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Dr. Eduardo C. Tadem Asian Center, University of the Philippines-Diliman Mr. Francisco J. Lara Jr. Ph.D. Candidate, London School of Economics and Political Science In contrast to the belief that growth and development have bypassed Mindanao, its socio-economic development shows that the region has been a primary contributor to the country’s productive capacities. But the wealth generated has only resulted in a more distressed socio-economic condition for Mindanao than for the nation as a whole, an enigma exacerbated by internal colonialism—the transfer of wealth from the south to the nucleus of political-economic power in the north. The relation of the Philippine State and the Bangsamoro polity has often been subjected to a ―Sisyphean ordeal,‖—each time a new development emerges, e.g., a vision of social order, political arrangement, or policy reform, it is always followed and often times countered by subsequent development, leaving the whole relation in tatters while the vision is left to cascade into dramatic irrelevance. Of equal concern is the plight of Mindanao’s 35 Lumad tribes— indigenous communities who live outside Moro areas. Severely marginalized as a result of state resettlement programs, they now assert their own identity and right to self-determination by focusing on securing ancestral domain claims, a right that government and the other Mindanao sectors must recognize to allow the Lumads to create and develop their own social spaces. Finally, the Maguindanao massacre can be understood by looking at the interface between two types of armed challenges— ―vertical armed challenge against the state,‖ (i.e., MNLF and the MILF), and ―horizontal armed challenges‖ symbolized by ―interand intra-clan and group violence.‖ An ―exclusionary political economy developed through contest and violence‖ has impoverished Muslims. Growth has been artificial while ―the exploitation of lootable or non-lootable resources opens up new arenas of conflict, and a rise in violence.‖

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Afternoon Session 4: Building Blocks to the Universal Enjoyment of the Right to Health (Prof. Mary Lou L. Alcid, College of Social Work and Community Development, University of the Philippines-Diliman) Panel Presenters Dean Alberto G. Romualdez Jr. Graduate School for Health Sciences, Pamantasan ng Lungsod ng Maynila Dr. Edelina Padilla-Dela Paz College of Medicine, University of the Philippines Dr. Elizabeth R. Paterno College of Medicine, University of the Philippines Former Dean Fatima A. Castillo College of Arts and Sciences, University of the PhilippinesManila Every one has the right to the highest attainable standard of physical, mental, reproductive and sexual health, and an enabling environment to guarantee its enjoyment. This frames the panel’s analysis of persisting and widening health inequities in the Philippines with adverse consequences on the poor, women and other marginalized sectors. The panel examines health care system with focus on the organization and governance of health services, cost of medicine and other health supplies, the training and distribution of health professionals, and health financing. Moreover, it interrogates the contentious terrain of reproductive health using the gender justice lens. Working on the thesis that the health of the Filipino nation will not progress until meaningful improvements in the health of its most disadvantaged sectors are achieved, proposals to reform the current health care system NOW are discussed. Primary health care as key to democratizing health care and partnership development amongst stakeholders are underscored. Session 5: Fundamentalisms and Secularism (Dr. Sylvia Estrada-Claudio, Center for Women’s Studies, University of the Philippines-Diliman)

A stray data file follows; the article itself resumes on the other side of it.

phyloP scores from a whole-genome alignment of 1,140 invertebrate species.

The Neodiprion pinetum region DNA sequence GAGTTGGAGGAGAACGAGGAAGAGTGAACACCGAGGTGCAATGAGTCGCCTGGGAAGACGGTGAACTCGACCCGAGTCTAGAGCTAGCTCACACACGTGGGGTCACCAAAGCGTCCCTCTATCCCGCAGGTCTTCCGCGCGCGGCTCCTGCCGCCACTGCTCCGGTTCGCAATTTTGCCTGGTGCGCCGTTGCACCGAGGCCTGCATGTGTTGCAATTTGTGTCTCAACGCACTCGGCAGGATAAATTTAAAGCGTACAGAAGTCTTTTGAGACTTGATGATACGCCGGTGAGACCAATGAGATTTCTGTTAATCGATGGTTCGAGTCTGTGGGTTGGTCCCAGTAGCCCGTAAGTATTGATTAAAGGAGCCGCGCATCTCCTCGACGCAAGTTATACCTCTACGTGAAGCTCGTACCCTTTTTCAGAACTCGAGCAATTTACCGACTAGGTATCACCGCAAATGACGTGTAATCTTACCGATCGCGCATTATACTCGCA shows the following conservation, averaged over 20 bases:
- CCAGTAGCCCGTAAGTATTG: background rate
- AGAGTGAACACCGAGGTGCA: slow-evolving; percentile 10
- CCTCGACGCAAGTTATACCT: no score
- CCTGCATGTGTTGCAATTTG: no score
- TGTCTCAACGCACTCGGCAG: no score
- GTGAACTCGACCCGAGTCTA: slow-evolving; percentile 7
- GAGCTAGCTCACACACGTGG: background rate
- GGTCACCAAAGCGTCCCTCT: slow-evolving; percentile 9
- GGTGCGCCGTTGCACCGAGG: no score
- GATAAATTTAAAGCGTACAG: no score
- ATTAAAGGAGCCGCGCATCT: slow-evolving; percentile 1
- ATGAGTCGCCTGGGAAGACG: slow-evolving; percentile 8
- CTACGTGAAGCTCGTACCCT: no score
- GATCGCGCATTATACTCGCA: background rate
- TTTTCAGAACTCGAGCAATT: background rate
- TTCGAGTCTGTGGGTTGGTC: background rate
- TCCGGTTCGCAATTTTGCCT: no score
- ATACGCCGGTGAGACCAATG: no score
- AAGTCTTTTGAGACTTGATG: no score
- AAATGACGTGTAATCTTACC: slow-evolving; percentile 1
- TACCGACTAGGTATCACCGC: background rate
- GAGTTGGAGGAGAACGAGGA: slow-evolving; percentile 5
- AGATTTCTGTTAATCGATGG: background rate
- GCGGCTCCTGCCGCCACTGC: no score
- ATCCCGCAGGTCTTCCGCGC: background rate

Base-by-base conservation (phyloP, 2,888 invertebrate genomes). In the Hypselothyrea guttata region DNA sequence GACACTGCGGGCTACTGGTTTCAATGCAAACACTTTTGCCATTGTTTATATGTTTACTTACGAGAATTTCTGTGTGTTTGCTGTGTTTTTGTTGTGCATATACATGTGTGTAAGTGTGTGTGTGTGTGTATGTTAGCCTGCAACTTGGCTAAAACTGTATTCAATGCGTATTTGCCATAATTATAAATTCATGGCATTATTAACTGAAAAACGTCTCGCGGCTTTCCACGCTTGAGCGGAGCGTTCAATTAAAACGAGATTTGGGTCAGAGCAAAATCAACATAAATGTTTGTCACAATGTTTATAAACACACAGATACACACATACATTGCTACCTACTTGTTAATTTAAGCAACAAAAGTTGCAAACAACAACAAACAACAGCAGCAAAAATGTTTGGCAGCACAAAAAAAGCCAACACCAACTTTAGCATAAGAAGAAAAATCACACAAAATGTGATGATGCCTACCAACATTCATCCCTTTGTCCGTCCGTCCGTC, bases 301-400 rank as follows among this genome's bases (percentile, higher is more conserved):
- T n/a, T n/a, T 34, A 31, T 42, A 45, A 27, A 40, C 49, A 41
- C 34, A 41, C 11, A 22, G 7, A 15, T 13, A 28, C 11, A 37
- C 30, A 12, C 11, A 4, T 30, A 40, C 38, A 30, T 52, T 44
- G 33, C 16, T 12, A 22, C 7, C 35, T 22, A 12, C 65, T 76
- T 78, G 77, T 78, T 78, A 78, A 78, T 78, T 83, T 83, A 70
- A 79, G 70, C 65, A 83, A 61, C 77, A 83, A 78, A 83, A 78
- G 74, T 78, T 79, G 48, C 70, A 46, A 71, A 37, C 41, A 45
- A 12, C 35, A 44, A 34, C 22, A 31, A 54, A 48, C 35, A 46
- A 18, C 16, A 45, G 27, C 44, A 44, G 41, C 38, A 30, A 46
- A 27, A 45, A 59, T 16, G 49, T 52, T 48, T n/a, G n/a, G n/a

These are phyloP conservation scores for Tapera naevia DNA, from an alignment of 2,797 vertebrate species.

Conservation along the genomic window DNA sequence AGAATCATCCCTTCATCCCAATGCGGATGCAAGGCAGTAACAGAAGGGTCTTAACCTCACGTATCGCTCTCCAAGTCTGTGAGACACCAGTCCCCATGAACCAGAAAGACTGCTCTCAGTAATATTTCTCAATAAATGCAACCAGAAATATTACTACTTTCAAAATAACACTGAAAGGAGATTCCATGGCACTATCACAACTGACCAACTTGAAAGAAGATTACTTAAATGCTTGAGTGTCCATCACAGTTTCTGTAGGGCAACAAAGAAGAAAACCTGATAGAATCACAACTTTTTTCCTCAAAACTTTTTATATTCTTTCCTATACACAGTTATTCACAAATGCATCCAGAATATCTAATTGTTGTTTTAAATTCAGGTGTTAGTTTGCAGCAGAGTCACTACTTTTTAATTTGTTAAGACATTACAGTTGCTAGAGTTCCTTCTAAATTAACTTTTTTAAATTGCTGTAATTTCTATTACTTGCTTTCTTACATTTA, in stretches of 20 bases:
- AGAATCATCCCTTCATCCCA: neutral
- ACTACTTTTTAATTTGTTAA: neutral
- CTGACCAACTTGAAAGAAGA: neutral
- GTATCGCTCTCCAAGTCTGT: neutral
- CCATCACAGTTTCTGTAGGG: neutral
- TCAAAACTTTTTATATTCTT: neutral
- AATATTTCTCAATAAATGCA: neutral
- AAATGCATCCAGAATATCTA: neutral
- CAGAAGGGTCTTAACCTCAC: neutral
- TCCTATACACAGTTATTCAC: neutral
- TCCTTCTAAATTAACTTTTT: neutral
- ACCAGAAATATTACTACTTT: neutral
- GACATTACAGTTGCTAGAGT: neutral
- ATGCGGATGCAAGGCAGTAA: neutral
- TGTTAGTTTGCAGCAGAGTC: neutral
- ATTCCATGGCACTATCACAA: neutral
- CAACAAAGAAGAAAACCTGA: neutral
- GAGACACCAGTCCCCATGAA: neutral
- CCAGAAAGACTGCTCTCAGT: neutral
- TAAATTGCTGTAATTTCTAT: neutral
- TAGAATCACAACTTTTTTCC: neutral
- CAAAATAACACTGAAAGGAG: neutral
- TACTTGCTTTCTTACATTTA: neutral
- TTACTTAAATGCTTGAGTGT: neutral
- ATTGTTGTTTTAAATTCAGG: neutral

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Panel Presenters Dr. Sylvia Estrada-Claudio Center for Women’s Studies, University of the PhilippinesDiliman Prof. Ibarra M. Gutierrez III College of Law, University of the Philippines A discussion of current challenges to the Philippines as a secular state. Panelists will focus on the question of religion, constitutional provisions on secularism and violations in law and practice. Religious fundamentalist attacks on the political process and political candidates will be dissected. Secularism will also be "unpacked" as a concept in order to surface certain broad principles for governance.

Third Day – February 3, 2010, Wednesday Morning Session 6: The Diaspora of Filipinos: Strategic Issues, Concerns, And Alternatives (Prof. Mary Lou L. Alcid, College of Social Work and Community Development, University of the Philippines-Diliman) Panel Presenters Prof. Mary Lou L. Alcid College of Social Work and Community Development, University of the Philippines-Diliman Dr. Virgel C. Binghay Director, Center for Industry Productivity & Competitiveness, School of Labor and Industrial Relations, University of the Philippines-Diliman Dr. Jorge V. Tigno Department of Political Science, University of the PhilippinesDiliman Maria Angela C. Villalba Executive Director, Unlad Kabayan Migrant Services Foundation